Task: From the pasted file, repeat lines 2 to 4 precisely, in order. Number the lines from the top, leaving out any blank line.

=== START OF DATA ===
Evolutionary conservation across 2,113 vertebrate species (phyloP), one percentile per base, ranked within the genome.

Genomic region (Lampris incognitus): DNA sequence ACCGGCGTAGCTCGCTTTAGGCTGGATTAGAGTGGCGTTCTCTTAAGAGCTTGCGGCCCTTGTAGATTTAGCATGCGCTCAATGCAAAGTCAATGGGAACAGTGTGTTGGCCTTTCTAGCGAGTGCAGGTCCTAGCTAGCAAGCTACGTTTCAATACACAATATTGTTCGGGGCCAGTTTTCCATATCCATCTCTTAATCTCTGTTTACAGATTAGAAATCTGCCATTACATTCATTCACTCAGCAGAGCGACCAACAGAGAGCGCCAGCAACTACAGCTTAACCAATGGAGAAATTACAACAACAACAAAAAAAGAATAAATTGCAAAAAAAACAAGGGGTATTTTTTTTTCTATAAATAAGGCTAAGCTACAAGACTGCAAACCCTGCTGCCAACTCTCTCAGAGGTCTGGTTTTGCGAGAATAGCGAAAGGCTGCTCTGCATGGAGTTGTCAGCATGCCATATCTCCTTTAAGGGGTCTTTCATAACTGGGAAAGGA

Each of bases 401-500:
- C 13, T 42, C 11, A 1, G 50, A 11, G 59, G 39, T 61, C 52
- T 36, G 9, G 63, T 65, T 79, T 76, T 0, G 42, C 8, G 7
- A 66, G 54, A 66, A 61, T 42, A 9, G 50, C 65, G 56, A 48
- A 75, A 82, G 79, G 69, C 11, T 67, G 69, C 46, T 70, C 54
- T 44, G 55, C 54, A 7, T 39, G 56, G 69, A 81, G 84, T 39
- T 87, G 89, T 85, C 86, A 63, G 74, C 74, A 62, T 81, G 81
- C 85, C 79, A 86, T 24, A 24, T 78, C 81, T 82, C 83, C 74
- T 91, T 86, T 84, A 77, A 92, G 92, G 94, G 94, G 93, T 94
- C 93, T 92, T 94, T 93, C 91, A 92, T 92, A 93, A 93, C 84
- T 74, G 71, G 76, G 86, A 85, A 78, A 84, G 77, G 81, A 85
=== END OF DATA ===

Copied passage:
Genomic region (Lampris incognitus): DNA sequence ACCGGCGTAGCTCGCTTTAGGCTGGATTAGAGTGGCGTTCTCTTAAGAGCTTGCGGCCCTTGTAGATTTAGCATGCGCTCAATGCAAAGTCAATGGGAACAGTGTGTTGGCCTTTCTAGCGAGTGCAGGTCCTAGCTAGCAAGCTACGTTTCAATACACAATATTGTTCGGGGCCAGTTTTCCATATCCATCTCTTAATCTCTGTTTACAGATTAGAAATCTGCCATTACATTCATTCACTCAGCAGAGCGACCAACAGAGAGCGCCAGCAACTACAGCTTAACCAATGGAGAAATTACAACAACAACAAAAAAAGAATAAATTGCAAAAAAAACAAGGGGTATTTTTTTTTCTATAAATAAGGCTAAGCTACAAGACTGCAAACCCTGCTGCCAACTCTCTCAGAGGTCTGGTTTTGCGAGAATAGCGAAAGGCTGCTCTGCATGGAGTTGTCAGCATGCCATATCTCCTTTAAGGGGTCTTTCATAACTGGGAAAGGA

Each of bases 401-500:
- C 13, T 42, C 11, A 1, G 50, A 11, G 59, G 39, T 61, C 52